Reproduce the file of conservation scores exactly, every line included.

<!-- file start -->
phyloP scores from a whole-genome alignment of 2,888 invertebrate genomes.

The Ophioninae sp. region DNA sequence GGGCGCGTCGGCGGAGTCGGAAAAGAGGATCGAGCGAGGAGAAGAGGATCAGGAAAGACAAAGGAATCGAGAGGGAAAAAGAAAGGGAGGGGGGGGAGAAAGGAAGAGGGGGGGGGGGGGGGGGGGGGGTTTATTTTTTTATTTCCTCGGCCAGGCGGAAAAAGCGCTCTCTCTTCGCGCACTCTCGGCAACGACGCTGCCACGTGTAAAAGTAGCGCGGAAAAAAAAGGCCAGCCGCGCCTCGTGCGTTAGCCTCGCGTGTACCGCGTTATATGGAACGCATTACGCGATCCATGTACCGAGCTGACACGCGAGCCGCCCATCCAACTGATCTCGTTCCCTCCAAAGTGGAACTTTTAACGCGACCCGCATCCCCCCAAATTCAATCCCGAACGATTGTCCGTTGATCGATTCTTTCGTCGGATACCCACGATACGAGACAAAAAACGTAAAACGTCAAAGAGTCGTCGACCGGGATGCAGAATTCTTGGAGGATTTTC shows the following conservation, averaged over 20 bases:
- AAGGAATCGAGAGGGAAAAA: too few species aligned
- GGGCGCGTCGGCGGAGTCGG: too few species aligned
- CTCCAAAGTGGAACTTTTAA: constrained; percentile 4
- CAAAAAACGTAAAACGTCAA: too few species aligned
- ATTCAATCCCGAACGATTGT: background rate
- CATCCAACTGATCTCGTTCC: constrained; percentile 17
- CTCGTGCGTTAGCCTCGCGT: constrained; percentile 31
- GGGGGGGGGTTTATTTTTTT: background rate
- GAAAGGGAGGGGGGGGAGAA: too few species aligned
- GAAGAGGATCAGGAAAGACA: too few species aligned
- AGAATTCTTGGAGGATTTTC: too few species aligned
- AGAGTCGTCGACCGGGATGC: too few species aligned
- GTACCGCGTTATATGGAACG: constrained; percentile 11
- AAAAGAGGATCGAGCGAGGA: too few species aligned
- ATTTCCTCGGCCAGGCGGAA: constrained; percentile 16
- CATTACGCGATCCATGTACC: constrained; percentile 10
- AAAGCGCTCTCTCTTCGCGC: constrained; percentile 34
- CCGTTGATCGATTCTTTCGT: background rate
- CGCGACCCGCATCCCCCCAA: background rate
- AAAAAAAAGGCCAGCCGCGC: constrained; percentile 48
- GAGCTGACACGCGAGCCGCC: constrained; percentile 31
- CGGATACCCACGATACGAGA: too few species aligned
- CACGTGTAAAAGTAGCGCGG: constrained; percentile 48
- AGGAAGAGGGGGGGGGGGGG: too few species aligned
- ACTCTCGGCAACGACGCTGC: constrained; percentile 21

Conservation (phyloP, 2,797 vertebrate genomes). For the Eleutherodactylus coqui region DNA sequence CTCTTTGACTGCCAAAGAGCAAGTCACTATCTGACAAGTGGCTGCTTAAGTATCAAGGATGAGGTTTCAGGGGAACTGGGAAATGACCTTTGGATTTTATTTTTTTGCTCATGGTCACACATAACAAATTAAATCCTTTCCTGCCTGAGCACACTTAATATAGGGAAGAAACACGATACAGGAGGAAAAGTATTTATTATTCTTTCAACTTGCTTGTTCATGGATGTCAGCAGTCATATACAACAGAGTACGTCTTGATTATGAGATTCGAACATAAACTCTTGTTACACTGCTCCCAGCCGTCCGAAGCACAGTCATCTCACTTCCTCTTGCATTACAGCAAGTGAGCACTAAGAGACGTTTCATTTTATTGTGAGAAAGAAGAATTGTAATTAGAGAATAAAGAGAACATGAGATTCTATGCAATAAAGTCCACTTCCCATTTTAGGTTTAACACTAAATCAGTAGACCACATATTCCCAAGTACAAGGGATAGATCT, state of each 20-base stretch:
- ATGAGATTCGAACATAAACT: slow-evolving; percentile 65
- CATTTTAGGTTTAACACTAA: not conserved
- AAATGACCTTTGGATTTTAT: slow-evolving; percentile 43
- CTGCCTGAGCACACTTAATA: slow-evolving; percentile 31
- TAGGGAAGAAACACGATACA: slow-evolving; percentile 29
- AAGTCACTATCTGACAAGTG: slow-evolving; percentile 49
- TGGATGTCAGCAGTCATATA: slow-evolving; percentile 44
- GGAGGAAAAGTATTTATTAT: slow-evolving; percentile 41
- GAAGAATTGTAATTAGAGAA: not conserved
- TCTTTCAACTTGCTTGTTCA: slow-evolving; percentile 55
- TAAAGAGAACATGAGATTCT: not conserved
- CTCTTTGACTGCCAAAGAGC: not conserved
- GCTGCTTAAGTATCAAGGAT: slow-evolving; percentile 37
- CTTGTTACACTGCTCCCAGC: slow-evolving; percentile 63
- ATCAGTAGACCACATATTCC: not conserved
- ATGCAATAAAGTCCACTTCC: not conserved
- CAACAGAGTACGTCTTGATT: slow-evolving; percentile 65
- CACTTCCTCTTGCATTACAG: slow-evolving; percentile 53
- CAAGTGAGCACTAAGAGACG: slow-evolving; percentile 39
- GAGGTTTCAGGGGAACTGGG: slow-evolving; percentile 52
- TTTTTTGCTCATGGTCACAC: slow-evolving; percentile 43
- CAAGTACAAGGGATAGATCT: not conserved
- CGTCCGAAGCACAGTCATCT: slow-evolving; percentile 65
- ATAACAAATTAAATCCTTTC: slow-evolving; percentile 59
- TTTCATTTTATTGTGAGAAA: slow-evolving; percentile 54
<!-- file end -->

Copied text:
phyloP scores from a whole-genome alignment of 2,888 invertebrate genomes.

The Ophioninae sp. region DNA sequence GGGCGCGTCGGCGGAGTCGGAAAAGAGGATCGAGCGAGGAGAAGAGGATCAGGAAAGACAAAGGAATCGAGAGGGAAAAAGAAAGGGAGGGGGGGGAGAAAGGAAGAGGGGGGGGGGGGGGGGGGGGGGTTTATTTTTTTATTTCCTCGGCCAGGCGGAAAAAGCGCTCTCTCTTCGCGCACTCTCGGCAACGACGCTGCCACGTGTAAAAGTAGCGCGGAAAAAAAAGGCCAGCCGCGCCTCGTGCGTTAGCCTCGCGTGTACCGCGTTATATGGAACGCATTACGCGATCCATGTACCGAGCTGACACGCGAGCCGCCCATCCAACTGATCTCGTTCCCTCCAAAGTGGAACTTTTAACGCGACCCGCATCCCCCCAAATTCAATCCCGAACGATTGTCCGTTGATCGATTCTTTCGTCGGATACCCACGATACGAGACAAAAAACGTAAAACGTCAAAGAGTCGTCGACCGGGATGCAGAATTCTTGGAGGATTTTC shows the following conservation, averaged over 20 bases:
- AAGGAATCGAGAGGGAAAAA: too few species aligned
- GGGCGCGTCGGCGGAGTCGG: too few species aligned
- CTCCAAAGTGGAACTTTTAA: constrained; percentile 4
- CAAAAAACGTAAAACGTCAA: too few species aligned
- ATTCAATCCCGAACGATTGT: background rate
- CATCCAACTGATCTCGTTCC: constrained; percentile 17
- CTCGTGCGTTAGCCTCGCGT: constrained; percentile 31
- GGGGGGGGGTTTATTTTTTT: background rate
- GAAAGGGAGGGGGGGGAGAA: too few species aligned
- GAAGAGGATCAGGAAAGACA: too few species aligned
- AGAATTCTTGGAGGATTTTC: too few species aligned
- AGAGTCGTCGACCGGGATGC: too few species aligned
- GTACCGCGTTATATGGAACG: constrained; percentile 11
- AAAAGAGGATCGAGCGAGGA: too few species aligned
- ATTTCCTCGGCCAGGCGGAA: constrained; percentile 16
- CATTACGCGATCCATGTACC: constrained; percentile 10
- AAAGCGCTCTCTCTTCGCGC: constrained; percentile 34
- CCGTTGATCGATTCTTTCGT: background rate
- CGCGACCCGCATCCCCCCAA: background rate
- AAAAAAAAGGCCAGCCGCGC: constrained; percentile 48
- GAGCTGACACGCGAGCCGCC: constrained; percentile 31
- CGGATACCCACGATACGAGA: too few species aligned
- CACGTGTAAAAGTAGCGCGG: constrained; percentile 48
- AGGAAGAGGGGGGGGGGGGG: too few species aligned
- ACTCTCGGCAACGACGCTGC: constrained; percentile 21

Conservation (phyloP, 2,797 vertebrate genomes). For the Eleutherodactylus coqui region DNA sequence CTCTTTGACTGCCAAAGAGCAAGTCACTATCTGACAAGTGGCTGCTTAAGTATCAAGGATGAGGTTTCAGGGGAACTGGGAAATGACCTTTGGATTTTATTTTTTTGCTCATGGTCACACATAACAAATTAAATCCTTTCCTGCCTGAGCACACTTAATATAGGGAAGAAACACGATACAGGAGGAAAAGTATTTATTATTCTTTCAACTTGCTTGTTCATGGATGTCAGCAGTCATATACAACAGAGTACGTCTTGATTATGAGATTCGAACATAAACTCTTGTTACACTGCTCCCAGCCGTCCGAAGCACAGTCATCTCACTTCCTCTTGCATTACAGCAAGTGAGCACTAAGAGACGTTTCATTTTATTGTGAGAAAGAAGAATTGTAATTAGAGAATAAAGAGAACATGAGATTCTATGCAATAAAGTCCACTTCCCATTTTAGGTTTAACACTAAATCAGTAGACCACATATTCCCAAGTACAAGGGATAGATCT, state of each 20-base stretch:
- ATGAGATTCGAACATAAACT: slow-evolving; percentile 65
- CATTTTAGGTTTAACACTAA: not conserved
- AAATGACCTTTGGATTTTAT: slow-evolving; percentile 43
- CTGCCTGAGCACACTTAATA: slow-evolving; percentile 31
- TAGGGAAGAAACACGATACA: slow-evolving; percentile 29
- AAGTCACTATCTGACAAGTG: slow-evolving; percentile 49
- TGGATGTCAGCAGTCATATA: slow-evolving; percentile 44
- GGAGGAAAAGTATTTATTAT: slow-evolving; percentile 41
- GAAGAATTGTAATTAGAGAA: not conserved
- TCTTTCAACTTGCTTGTTCA: slow-evolving; percentile 55
- TAAAGAGAACATGAGATTCT: not conserved
- CTCTTTGACTGCCAAAGAGC: not conserved
- GCTGCTTAAGTATCAAGGAT: slow-evolving; percentile 37
- CTTGTTACACTGCTCCCAGC: slow-evolving; percentile 63
- ATCAGTAGACCACATATTCC: not conserved
- ATGCAATAAAGTCCACTTCC: not conserved
- CAACAGAGTACGTCTTGATT: slow-evolving; percentile 65
- CACTTCCTCTTGCATTACAG: slow-evolving; percentile 53
- CAAGTGAGCACTAAGAGACG: slow-evolving; percentile 39
- GAGGTTTCAGGGGAACTGGG: slow-evolving; percentile 52
- TTTTTTGCTCATGGTCACAC: slow-evolving; percentile 43
- CAAGTACAAGGGATAGATCT: not conserved
- CGTCCGAAGCACAGTCATCT: slow-evolving; percentile 65
- ATAACAAATTAAATCCTTTC: slow-evolving; percentile 59
- TTTCATTTTATTGTGAGAAA: slow-evolving; percentile 54